Everyday someone grabs your butt or breasts or takes up-skirt photos of your private parts and the courts uphold their right to do so because your body is deemed public. Imagine your boss likes you and fires you for it, and the courtrooms agree that your attractiveness violates the sanctity of his marriage. Imagine you’re a 3 year old girl who is raped by her father, and the courts say that prison is too harsh for him and gives him therapy instead. Imagine you’re a black woman whose husband is threatening to kill you and so you fire a warning shot into a wall, and get life in prison; even though a week ago that same man nearly beat you to death and you were afraid for your life. Imagine that in that same state, you’re a young black man who is murdered and your killer walks away because the courts agree he had a right to shoot you, even though he stalked you, scared you, and approached you with a gun — all because you had on a hoodie, are black, and had some skittles in your hand. Imagine you are anyone of these victims. Then realize that all of these cases ARE REAL and happened in the past 3 years, and in everyone of them the offender was white and/or male.

        Do you still think you’re being shit on more than these other groups? Just marinate on that. Whenever you feel there’s a “but”, a condition on your commitment to equality, remember that YOU have the privilege of apathy; you won’t be shot, killed, or raped tomorrow. You don’t have a husband who can beat you at will and have the courts agree; you don’t have a child who might be shot to death by police because his complexion makes them uncomfortable. You and I are white. We get to be apathetic. Our lives don’t depend on our commitment to equality because we’ll receive it even when we don’t deserve it. Keep this in mind when you say “but” and “compromise”.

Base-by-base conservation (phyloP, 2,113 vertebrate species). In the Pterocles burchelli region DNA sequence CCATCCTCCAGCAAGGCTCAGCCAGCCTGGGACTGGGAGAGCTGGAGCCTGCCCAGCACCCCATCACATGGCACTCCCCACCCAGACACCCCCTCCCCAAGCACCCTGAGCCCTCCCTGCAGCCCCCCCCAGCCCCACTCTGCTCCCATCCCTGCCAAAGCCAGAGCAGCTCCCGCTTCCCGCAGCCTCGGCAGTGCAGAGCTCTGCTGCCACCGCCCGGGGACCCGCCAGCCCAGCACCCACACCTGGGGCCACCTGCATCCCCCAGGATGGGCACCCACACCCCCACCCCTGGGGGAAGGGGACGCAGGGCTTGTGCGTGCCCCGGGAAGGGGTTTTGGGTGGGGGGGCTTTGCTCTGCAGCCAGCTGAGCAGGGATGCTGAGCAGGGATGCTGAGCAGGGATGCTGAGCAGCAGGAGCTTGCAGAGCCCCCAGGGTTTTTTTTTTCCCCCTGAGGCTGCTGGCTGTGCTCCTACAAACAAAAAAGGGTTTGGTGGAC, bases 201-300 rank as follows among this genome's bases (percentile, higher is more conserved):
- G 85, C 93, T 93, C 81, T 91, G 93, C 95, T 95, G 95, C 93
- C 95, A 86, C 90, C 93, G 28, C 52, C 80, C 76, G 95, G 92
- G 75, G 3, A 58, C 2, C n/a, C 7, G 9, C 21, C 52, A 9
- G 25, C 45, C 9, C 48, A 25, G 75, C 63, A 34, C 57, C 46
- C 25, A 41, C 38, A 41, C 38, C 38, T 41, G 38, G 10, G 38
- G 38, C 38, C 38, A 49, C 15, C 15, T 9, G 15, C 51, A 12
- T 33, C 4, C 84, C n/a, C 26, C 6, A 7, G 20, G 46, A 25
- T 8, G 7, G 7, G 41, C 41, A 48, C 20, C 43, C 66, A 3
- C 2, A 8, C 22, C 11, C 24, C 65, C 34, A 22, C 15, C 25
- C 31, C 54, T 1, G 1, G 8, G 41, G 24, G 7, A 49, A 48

Anyway, I greatly appreciate the discussion. I think this is one of those things we should pause for a few thoughtful days and come back to after serious consideration. In any case, i think having more men in our community simply engage as you have and show a willingness to commit is wonderful. We should keep at it.

        (A quick note: try to be specific when you say that some “groups” go “overboard” and get out of hand; this sounds like vague, unsubstantiated claims to bolster your point, even if that’s not the case. Give specific examples of overboard and groups and what you think they are doing that makes you draw the line. That makes for a more guided discussion.)